As we begin developing arguments for academic writing, I want to share some excellent resources brought together by the University of Iowa Writing Center. Additionally, if you have questions about how to cite using MLA, you can use the Purdue Owl for help. (*Note: there are specific guidelines for citing Shakespeare, which you can find here. Look specifically at “in-line citations.”)
College-level writing is substantially different from high school writing for a number of key reasons. First, while the five-paragraph structure is a sound foundation for learning how to write, it can also be confining and limiting to an argument. In college-level writing the goal is to move away from facts, which are the basis of the five-paragraph structure, and move on to making claims and interpretations. Basically, college-level writing is much more interested in your opinions and ideas rather than just what is going on.
Because this style of writing depends upon your own argument far more than answering Who, What, Where, When, Why, and How, it is important to bring together evidence to support your points. In intermediate-level college writing, as a general rule, each piece of evidence can structure a paragraph. But, it is important to understand what provides good evidence so that you are effectively making claims. This is where, in our class, close reading comes into play. As we have been practicing in our blog posts, you need to find textual evidence that you can analyze with clear language that directly connects the quote/evidence to your overall point.
But, how do you know you have a good overall point? A strong thesis is the backbone of good college-level writing. It must say something insightful and not obvious, it must be a claim that can be refuted, and it must open-up the text in a meaningful way. All this seems like impossible demands, but I promise you can do it! Find something you’re intrigued by in the material – it can be a character, a particular scene, an illustration, a word that reappears, imagery, a literary trope, etc. Then, try to explain to yourself why it caught your attention. While this does not necessarily lead directly to an argument about the text/film, it can show you what you find appealing or interesting. But, whatever it is that you investigate for this paper, it is crucial that your paper hold itself together along one thesis statement.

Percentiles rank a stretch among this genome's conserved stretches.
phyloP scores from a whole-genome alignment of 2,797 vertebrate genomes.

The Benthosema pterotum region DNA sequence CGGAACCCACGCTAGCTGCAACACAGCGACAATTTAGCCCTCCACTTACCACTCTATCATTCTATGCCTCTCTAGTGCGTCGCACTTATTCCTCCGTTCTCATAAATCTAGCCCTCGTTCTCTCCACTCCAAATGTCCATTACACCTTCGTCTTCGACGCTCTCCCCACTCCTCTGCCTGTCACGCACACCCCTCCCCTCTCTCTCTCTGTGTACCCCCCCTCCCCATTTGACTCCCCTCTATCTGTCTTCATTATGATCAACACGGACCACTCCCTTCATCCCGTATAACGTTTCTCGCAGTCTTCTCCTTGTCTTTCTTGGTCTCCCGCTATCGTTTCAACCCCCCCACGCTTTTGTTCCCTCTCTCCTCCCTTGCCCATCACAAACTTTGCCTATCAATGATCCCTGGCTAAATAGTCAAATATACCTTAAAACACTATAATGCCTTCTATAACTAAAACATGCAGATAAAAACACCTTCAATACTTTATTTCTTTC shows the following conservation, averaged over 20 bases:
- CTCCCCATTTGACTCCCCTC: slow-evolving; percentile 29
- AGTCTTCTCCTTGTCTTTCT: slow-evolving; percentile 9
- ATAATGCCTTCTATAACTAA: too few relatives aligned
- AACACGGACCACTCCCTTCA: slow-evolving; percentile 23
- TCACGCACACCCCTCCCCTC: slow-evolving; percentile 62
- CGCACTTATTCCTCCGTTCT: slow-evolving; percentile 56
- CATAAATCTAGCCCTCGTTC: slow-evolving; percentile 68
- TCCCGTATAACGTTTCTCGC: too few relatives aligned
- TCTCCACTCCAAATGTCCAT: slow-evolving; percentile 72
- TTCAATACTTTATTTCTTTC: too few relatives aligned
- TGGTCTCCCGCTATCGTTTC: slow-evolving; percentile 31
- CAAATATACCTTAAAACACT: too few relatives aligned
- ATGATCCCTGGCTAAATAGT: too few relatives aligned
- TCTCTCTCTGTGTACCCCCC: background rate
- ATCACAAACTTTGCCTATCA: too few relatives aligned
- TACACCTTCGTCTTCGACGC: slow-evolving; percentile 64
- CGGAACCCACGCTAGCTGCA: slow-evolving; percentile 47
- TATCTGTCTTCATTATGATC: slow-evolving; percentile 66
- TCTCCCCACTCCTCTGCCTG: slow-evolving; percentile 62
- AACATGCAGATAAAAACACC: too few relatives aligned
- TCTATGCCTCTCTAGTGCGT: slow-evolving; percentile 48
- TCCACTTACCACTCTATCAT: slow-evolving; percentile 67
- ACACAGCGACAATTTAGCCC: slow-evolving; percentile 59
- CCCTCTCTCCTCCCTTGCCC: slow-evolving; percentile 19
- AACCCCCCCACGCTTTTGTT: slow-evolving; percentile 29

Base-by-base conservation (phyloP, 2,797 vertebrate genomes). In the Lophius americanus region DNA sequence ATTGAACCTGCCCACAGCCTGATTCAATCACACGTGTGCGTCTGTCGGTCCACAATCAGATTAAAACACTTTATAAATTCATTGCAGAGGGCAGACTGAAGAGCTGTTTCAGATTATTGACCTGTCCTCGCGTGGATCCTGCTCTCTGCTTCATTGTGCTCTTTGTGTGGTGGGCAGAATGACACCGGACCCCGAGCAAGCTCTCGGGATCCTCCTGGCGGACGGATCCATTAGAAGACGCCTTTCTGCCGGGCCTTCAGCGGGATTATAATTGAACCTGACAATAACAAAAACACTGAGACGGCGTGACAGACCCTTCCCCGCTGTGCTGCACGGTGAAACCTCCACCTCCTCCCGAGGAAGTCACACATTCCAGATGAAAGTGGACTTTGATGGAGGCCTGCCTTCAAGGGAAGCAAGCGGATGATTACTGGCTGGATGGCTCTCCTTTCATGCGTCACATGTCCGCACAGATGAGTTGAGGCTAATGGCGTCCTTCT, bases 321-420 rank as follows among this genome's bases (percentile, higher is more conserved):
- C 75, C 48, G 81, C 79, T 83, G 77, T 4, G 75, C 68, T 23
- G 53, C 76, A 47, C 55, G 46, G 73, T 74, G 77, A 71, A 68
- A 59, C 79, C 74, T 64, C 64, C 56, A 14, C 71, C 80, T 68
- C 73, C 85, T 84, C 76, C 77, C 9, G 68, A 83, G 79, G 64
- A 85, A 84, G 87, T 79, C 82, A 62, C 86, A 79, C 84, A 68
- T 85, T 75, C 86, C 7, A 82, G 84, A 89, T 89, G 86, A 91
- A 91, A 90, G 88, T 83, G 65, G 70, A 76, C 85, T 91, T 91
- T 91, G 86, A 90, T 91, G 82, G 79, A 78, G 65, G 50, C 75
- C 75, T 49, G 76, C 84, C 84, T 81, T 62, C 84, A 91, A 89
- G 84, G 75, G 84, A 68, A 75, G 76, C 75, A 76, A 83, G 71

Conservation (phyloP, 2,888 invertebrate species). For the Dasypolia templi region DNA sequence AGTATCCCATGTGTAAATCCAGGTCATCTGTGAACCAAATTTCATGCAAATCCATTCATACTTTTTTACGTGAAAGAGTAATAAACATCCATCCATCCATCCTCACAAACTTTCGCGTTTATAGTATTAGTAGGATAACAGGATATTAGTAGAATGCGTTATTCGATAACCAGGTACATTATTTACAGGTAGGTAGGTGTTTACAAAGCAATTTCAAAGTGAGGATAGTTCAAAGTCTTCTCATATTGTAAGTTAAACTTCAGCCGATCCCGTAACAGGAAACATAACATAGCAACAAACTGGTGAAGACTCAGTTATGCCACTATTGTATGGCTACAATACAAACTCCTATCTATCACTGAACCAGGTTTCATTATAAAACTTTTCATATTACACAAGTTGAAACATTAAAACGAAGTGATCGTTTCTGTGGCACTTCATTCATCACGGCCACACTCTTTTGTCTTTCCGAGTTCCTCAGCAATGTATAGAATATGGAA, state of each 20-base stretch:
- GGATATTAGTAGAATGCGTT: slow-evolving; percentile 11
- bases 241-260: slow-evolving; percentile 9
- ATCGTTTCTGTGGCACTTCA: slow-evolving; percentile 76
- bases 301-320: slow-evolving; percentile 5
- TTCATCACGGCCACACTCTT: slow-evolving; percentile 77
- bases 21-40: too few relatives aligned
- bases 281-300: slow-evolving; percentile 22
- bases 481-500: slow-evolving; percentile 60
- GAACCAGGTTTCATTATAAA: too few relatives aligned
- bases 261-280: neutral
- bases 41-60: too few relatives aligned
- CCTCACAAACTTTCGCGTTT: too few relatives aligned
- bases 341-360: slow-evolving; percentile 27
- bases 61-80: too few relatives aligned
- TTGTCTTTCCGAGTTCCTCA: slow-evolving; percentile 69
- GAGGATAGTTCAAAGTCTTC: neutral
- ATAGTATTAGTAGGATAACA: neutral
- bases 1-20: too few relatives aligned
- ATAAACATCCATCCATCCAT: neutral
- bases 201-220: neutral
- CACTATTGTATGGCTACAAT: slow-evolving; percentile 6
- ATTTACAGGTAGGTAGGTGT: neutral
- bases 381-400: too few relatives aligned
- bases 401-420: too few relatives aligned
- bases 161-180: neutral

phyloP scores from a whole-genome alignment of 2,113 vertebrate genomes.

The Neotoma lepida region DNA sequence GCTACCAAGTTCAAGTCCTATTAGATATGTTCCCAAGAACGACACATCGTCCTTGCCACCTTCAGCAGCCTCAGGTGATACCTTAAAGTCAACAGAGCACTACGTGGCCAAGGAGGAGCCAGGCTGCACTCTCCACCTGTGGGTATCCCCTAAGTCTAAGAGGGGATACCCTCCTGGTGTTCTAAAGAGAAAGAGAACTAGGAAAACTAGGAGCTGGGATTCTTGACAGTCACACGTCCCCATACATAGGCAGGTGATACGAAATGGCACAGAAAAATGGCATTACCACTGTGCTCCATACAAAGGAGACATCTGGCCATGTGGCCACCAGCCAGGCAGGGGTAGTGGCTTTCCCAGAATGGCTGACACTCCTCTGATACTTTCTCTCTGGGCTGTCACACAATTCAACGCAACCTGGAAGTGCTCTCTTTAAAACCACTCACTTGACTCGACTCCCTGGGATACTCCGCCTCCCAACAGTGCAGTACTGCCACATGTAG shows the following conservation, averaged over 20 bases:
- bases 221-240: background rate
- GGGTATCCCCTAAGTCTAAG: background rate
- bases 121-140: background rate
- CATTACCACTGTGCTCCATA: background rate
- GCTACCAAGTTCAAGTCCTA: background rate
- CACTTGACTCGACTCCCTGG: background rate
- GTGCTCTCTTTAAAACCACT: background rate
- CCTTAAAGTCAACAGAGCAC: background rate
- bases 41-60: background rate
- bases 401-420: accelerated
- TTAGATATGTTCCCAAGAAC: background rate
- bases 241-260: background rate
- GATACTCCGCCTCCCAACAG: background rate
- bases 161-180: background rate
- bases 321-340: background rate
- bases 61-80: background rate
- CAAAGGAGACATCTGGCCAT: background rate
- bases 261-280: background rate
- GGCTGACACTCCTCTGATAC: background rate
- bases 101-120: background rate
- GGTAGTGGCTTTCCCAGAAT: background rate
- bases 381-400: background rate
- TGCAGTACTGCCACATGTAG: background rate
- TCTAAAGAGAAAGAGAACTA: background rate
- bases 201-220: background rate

Writing is definitely a process and not a stasis; writing requires thinking, organizing, evidence collection, drafting, revision, editing, and discussion – it is not a four hour chunk of time at a computer. Therefore, the writing assignment for my class requires that you demonstrate drafting, evidence collection, discussion, and revision.